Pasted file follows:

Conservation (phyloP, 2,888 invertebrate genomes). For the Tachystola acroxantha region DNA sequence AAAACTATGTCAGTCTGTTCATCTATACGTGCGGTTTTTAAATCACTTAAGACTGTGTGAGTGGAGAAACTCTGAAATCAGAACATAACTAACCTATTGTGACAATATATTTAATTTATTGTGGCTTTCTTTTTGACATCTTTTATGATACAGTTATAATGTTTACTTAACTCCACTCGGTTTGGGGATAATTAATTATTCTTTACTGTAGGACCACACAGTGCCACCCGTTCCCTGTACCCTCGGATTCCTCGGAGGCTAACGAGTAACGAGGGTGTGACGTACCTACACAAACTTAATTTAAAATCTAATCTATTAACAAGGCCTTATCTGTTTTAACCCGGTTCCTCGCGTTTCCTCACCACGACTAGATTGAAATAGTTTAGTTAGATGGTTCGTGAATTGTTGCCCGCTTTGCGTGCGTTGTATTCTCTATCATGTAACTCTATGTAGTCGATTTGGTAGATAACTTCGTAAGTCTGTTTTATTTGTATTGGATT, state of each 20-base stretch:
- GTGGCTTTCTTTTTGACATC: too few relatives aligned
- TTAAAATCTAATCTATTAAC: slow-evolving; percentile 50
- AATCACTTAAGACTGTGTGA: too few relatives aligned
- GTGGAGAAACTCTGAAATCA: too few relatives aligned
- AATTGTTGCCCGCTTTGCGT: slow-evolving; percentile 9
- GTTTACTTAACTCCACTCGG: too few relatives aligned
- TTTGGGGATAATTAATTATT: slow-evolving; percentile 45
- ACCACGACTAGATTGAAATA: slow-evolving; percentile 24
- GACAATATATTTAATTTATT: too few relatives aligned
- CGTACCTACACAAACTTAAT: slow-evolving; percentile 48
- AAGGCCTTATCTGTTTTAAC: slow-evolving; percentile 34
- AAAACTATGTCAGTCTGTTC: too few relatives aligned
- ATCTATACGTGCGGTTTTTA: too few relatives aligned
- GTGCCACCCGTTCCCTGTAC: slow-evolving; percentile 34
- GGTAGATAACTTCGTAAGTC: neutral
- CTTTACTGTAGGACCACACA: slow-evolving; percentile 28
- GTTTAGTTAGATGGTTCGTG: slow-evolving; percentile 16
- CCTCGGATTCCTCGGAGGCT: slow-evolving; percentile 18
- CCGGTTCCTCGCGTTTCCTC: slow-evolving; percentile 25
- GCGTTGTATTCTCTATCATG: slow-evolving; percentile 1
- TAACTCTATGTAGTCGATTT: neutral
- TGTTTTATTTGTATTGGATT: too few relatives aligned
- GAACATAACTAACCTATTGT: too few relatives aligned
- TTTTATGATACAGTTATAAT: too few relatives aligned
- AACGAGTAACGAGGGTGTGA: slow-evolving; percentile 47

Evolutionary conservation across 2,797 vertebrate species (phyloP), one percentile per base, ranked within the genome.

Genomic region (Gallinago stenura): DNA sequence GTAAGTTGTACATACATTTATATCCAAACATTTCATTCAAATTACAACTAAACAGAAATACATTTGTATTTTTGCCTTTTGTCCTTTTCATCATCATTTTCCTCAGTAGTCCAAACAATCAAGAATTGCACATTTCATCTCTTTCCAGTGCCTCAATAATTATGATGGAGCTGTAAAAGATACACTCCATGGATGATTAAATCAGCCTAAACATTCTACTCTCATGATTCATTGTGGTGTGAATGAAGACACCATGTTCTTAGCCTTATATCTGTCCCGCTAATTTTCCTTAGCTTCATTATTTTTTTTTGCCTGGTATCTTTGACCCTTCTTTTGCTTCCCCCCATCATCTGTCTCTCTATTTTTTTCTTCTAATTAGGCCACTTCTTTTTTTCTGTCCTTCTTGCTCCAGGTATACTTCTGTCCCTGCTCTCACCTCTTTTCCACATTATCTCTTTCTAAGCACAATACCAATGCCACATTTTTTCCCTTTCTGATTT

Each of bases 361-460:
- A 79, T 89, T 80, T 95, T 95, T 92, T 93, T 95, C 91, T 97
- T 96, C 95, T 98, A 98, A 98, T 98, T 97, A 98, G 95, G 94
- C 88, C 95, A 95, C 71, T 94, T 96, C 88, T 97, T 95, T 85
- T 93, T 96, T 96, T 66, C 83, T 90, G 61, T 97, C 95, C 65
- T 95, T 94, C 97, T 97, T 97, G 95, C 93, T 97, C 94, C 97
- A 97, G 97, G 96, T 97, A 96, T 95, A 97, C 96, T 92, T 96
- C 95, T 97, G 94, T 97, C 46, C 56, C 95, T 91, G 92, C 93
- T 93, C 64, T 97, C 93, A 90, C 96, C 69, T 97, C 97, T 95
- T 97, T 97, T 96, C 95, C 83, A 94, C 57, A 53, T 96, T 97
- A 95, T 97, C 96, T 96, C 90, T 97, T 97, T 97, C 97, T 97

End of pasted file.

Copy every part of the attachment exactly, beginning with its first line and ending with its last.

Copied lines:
Conservation (phyloP, 2,888 invertebrate genomes). For the Tachystola acroxantha region DNA sequence AAAACTATGTCAGTCTGTTCATCTATACGTGCGGTTTTTAAATCACTTAAGACTGTGTGAGTGGAGAAACTCTGAAATCAGAACATAACTAACCTATTGTGACAATATATTTAATTTATTGTGGCTTTCTTTTTGACATCTTTTATGATACAGTTATAATGTTTACTTAACTCCACTCGGTTTGGGGATAATTAATTATTCTTTACTGTAGGACCACACAGTGCCACCCGTTCCCTGTACCCTCGGATTCCTCGGAGGCTAACGAGTAACGAGGGTGTGACGTACCTACACAAACTTAATTTAAAATCTAATCTATTAACAAGGCCTTATCTGTTTTAACCCGGTTCCTCGCGTTTCCTCACCACGACTAGATTGAAATAGTTTAGTTAGATGGTTCGTGAATTGTTGCCCGCTTTGCGTGCGTTGTATTCTCTATCATGTAACTCTATGTAGTCGATTTGGTAGATAACTTCGTAAGTCTGTTTTATTTGTATTGGATT, state of each 20-base stretch:
- GTGGCTTTCTTTTTGACATC: too few relatives aligned
- TTAAAATCTAATCTATTAAC: slow-evolving; percentile 50
- AATCACTTAAGACTGTGTGA: too few relatives aligned
- GTGGAGAAACTCTGAAATCA: too few relatives aligned
- AATTGTTGCCCGCTTTGCGT: slow-evolving; percentile 9
- GTTTACTTAACTCCACTCGG: too few relatives aligned
- TTTGGGGATAATTAATTATT: slow-evolving; percentile 45
- ACCACGACTAGATTGAAATA: slow-evolving; percentile 24
- GACAATATATTTAATTTATT: too few relatives aligned
- CGTACCTACACAAACTTAAT: slow-evolving; percentile 48
- AAGGCCTTATCTGTTTTAAC: slow-evolving; percentile 34
- AAAACTATGTCAGTCTGTTC: too few relatives aligned
- ATCTATACGTGCGGTTTTTA: too few relatives aligned
- GTGCCACCCGTTCCCTGTAC: slow-evolving; percentile 34
- GGTAGATAACTTCGTAAGTC: neutral
- CTTTACTGTAGGACCACACA: slow-evolving; percentile 28
- GTTTAGTTAGATGGTTCGTG: slow-evolving; percentile 16
- CCTCGGATTCCTCGGAGGCT: slow-evolving; percentile 18
- CCGGTTCCTCGCGTTTCCTC: slow-evolving; percentile 25
- GCGTTGTATTCTCTATCATG: slow-evolving; percentile 1
- TAACTCTATGTAGTCGATTT: neutral
- TGTTTTATTTGTATTGGATT: too few relatives aligned
- GAACATAACTAACCTATTGT: too few relatives aligned
- TTTTATGATACAGTTATAAT: too few relatives aligned
- AACGAGTAACGAGGGTGTGA: slow-evolving; percentile 47

Evolutionary conservation across 2,797 vertebrate species (phyloP), one percentile per base, ranked within the genome.

Genomic region (Gallinago stenura): DNA sequence GTAAGTTGTACATACATTTATATCCAAACATTTCATTCAAATTACAACTAAACAGAAATACATTTGTATTTTTGCCTTTTGTCCTTTTCATCATCATTTTCCTCAGTAGTCCAAACAATCAAGAATTGCACATTTCATCTCTTTCCAGTGCCTCAATAATTATGATGGAGCTGTAAAAGATACACTCCATGGATGATTAAATCAGCCTAAACATTCTACTCTCATGATTCATTGTGGTGTGAATGAAGACACCATGTTCTTAGCCTTATATCTGTCCCGCTAATTTTCCTTAGCTTCATTATTTTTTTTTGCCTGGTATCTTTGACCCTTCTTTTGCTTCCCCCCATCATCTGTCTCTCTATTTTTTTCTTCTAATTAGGCCACTTCTTTTTTTCTGTCCTTCTTGCTCCAGGTATACTTCTGTCCCTGCTCTCACCTCTTTTCCACATTATCTCTTTCTAAGCACAATACCAATGCCACATTTTTTCCCTTTCTGATTT

Each of bases 361-460:
- A 79, T 89, T 80, T 95, T 95, T 92, T 93, T 95, C 91, T 97
- T 96, C 95, T 98, A 98, A 98, T 98, T 97, A 98, G 95, G 94
- C 88, C 95, A 95, C 71, T 94, T 96, C 88, T 97, T 95, T 85
- T 93, T 96, T 96, T 66, C 83, T 90, G 61, T 97, C 95, C 65
- T 95, T 94, C 97, T 97, T 97, G 95, C 93, T 97, C 94, C 97
- A 97, G 97, G 96, T 97, A 96, T 95, A 97, C 96, T 92, T 96
- C 95, T 97, G 94, T 97, C 46, C 56, C 95, T 91, G 92, C 93
- T 93, C 64, T 97, C 93, A 90, C 96, C 69, T 97, C 97, T 95
- T 97, T 97, T 96, C 95, C 83, A 94, C 57, A 53, T 96, T 97
- A 95, T 97, C 96, T 96, C 90, T 97, T 97, T 97, C 97, T 97